Her husband, Al Gore, held the Senate seat from 1985 to 1993, before becoming vice president. Gore said he would not run for his old seat immediately after Thompson made his announcement.
One Democratic operative close to the Gores, speaking on condition of anonymity, said Mrs. Gore had received a handful of overtures from Democrats urging her to consider running for the Senate and Mrs. Gore was weighing them. However, the official said there was some doubt Mrs. Gore would run, given her tendency to shrink from the limelight during the presidential campaign and her general unease about the national political process. Still, the official, said it was telling that Mrs. Gore did not reject the overtures out of hand.
The New York Posts (3/15) Page Six column reports, While Al Gore says he's not interested in running for the Tennessee Senate seat being vacated this year by the GOP's Fred Thompson, Democratic bigwigs are hoping Al's wife, Tipper, will allow herself to be drafted. Tipper has never had much love for politics, but the chance to follow the wife of her husband's former running mate, Hillary Rodham Clinton, into the Senate might prove irresistible.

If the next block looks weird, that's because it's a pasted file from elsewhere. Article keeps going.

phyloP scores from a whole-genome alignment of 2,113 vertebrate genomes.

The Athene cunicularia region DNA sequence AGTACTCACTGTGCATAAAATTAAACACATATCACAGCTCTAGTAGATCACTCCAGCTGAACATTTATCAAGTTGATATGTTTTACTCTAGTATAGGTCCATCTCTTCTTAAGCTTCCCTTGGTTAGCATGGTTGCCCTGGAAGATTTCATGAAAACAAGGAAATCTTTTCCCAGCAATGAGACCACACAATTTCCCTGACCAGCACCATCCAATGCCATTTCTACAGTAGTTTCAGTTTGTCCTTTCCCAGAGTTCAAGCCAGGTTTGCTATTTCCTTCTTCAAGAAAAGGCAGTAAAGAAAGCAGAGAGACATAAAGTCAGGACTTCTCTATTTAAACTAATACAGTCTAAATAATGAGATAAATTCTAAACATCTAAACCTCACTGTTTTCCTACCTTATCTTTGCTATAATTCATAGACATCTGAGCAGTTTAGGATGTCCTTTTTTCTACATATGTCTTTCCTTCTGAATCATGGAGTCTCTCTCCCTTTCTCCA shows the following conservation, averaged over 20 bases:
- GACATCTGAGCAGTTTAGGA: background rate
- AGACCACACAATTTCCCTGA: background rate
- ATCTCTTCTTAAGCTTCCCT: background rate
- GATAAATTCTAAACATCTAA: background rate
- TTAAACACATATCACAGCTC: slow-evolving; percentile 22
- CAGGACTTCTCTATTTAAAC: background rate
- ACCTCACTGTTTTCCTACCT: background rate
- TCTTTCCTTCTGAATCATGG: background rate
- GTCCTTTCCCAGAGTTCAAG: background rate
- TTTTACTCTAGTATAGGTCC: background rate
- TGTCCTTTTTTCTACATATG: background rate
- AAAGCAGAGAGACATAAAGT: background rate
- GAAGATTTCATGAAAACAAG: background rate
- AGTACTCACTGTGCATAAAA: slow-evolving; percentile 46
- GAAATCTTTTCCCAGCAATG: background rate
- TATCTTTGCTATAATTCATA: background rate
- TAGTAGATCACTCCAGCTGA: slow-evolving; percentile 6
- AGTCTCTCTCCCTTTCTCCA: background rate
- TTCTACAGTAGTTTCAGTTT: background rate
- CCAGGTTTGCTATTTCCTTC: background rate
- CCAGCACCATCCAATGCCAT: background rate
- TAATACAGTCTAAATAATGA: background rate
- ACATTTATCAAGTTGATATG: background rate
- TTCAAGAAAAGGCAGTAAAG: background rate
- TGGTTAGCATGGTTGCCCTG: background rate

Until Thompson formally announced 12 days ago that he was quitting, the Dems hadn't bothered to put up a serious candidate. But now the seat (vital to the balance of power in the Senate) is considered very winnable, and Tipper would have a great shot at doing just that.
She's popular in the family's home state and the Gore name is legend there -- even if Al couldn't carry Tennessee in the squeaker presidential election of 2000. Some in the party are hoping Hillary can persuade Tipper it's a good move. The two women actually get on pretty well together, despite the tensions that arose between their husbands, and Hillary can honestly say she's enjoying her new role as a lawmaker in her own right.